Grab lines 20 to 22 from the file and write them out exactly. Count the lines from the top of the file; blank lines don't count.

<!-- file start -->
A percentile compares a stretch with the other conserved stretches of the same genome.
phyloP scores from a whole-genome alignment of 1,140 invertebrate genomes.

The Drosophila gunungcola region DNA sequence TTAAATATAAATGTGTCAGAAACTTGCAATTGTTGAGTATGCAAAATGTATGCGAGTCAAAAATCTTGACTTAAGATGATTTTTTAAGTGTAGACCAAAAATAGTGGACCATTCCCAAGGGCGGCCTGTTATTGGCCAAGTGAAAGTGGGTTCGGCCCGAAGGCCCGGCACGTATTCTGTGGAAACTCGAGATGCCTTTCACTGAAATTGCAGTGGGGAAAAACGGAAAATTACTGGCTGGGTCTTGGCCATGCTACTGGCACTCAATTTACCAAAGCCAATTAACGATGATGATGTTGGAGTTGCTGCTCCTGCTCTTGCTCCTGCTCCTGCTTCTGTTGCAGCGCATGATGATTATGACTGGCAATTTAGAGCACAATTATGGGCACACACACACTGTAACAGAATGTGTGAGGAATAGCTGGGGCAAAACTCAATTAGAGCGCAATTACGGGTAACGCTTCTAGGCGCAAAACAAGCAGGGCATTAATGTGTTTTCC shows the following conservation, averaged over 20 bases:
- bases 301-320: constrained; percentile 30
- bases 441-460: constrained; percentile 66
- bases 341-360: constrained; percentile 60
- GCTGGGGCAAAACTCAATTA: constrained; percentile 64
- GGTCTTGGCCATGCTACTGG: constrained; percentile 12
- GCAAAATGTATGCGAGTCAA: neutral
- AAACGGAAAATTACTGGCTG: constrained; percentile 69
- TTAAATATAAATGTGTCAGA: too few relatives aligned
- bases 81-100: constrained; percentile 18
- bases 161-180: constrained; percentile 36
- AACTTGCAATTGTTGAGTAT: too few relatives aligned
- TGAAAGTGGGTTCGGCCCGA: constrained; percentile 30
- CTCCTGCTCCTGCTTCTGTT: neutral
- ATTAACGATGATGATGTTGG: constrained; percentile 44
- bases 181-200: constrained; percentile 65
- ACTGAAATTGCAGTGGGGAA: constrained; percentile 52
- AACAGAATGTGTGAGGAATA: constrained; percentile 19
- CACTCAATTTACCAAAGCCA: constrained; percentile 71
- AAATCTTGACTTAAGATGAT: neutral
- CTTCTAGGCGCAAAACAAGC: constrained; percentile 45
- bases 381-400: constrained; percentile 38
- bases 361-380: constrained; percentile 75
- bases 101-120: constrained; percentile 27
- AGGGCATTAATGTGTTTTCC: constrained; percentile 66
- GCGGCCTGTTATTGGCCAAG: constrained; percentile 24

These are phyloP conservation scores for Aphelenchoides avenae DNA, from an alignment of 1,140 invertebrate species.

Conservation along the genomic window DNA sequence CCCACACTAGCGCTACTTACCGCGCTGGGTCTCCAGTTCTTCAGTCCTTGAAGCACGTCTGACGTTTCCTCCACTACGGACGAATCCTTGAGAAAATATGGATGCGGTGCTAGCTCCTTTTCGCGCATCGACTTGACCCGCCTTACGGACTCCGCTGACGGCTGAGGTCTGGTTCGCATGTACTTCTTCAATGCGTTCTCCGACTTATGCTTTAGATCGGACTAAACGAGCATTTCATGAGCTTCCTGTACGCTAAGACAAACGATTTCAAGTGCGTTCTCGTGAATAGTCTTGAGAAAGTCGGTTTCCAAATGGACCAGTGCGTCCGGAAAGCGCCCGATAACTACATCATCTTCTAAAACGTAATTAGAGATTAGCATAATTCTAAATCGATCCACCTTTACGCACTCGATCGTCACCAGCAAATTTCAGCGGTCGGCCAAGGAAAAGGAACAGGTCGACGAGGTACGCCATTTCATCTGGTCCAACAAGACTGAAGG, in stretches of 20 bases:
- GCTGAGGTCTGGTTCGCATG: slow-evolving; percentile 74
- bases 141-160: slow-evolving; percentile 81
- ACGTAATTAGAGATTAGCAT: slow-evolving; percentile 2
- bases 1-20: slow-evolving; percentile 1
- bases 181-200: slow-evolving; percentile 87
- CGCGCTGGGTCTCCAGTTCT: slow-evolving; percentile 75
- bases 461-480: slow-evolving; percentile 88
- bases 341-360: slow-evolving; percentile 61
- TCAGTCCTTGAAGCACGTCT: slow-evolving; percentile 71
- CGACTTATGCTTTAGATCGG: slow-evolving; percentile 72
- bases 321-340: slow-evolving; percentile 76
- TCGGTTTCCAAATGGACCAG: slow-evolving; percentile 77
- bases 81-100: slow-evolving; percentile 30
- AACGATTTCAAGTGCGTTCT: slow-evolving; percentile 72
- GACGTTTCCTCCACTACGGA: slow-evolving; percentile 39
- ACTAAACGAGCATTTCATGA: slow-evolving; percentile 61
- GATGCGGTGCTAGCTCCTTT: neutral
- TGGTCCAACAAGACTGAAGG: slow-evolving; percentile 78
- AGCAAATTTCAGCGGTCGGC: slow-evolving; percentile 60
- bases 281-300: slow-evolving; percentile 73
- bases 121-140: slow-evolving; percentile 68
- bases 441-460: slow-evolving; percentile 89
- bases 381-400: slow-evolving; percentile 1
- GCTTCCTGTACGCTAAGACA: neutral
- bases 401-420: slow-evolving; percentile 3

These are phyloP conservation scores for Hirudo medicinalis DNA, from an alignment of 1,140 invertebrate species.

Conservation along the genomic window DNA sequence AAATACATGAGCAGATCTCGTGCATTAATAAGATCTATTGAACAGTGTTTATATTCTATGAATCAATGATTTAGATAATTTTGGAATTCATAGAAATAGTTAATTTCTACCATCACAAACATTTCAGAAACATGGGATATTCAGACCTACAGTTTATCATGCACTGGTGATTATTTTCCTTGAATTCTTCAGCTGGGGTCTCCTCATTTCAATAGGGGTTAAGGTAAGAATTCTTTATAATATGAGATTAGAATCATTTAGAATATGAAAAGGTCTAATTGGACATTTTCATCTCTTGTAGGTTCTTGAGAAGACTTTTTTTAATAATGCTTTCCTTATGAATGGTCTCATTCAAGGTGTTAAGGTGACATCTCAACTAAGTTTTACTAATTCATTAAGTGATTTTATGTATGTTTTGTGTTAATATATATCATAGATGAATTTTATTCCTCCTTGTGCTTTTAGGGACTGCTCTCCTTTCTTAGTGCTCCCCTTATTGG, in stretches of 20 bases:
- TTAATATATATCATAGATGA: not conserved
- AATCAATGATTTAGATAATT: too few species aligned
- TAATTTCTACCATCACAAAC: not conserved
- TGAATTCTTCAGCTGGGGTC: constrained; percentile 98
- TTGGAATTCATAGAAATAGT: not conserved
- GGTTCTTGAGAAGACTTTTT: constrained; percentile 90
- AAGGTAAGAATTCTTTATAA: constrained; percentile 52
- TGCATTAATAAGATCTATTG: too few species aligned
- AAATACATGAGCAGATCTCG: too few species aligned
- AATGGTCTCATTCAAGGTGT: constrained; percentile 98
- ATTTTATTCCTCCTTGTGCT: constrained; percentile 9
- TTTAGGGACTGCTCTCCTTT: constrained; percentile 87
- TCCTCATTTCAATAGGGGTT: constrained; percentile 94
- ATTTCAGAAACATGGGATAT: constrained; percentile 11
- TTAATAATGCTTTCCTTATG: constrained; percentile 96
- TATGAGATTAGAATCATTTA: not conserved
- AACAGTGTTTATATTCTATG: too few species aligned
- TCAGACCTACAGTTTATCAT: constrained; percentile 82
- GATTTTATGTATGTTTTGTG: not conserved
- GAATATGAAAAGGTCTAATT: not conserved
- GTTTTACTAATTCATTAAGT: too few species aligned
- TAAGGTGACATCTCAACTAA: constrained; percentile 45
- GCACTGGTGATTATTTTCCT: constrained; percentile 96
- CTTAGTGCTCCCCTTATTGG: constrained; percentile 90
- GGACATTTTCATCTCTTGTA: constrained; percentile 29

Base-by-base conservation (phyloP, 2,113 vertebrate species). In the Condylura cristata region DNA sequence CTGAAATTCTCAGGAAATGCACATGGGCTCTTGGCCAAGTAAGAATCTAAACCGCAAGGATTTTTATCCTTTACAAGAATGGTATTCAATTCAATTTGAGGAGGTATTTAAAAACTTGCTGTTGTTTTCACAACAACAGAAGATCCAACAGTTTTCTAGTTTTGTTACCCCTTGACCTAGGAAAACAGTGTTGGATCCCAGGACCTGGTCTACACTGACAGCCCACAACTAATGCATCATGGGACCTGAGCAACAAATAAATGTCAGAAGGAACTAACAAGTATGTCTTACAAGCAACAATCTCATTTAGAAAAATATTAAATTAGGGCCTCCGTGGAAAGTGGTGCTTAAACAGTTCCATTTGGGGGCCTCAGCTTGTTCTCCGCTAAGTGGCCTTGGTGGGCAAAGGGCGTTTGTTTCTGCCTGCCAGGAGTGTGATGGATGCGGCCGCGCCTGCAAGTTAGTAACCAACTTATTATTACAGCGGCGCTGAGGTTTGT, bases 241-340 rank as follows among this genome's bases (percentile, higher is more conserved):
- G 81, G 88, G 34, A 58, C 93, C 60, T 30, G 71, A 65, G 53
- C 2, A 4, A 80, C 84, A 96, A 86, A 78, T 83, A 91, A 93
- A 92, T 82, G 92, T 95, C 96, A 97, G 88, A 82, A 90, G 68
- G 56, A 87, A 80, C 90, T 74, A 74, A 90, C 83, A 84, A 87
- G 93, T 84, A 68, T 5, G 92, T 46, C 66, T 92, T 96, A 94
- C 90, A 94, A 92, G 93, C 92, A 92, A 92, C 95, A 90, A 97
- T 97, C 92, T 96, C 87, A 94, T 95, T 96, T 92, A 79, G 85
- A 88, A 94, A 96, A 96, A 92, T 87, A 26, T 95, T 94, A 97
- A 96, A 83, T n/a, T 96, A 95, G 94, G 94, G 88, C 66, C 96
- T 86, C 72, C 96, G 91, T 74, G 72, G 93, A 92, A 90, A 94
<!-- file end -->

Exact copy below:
- AACAGAATGTGTGAGGAATA: constrained; percentile 19
- CACTCAATTTACCAAAGCCA: constrained; percentile 71
- AAATCTTGACTTAAGATGAT: neutral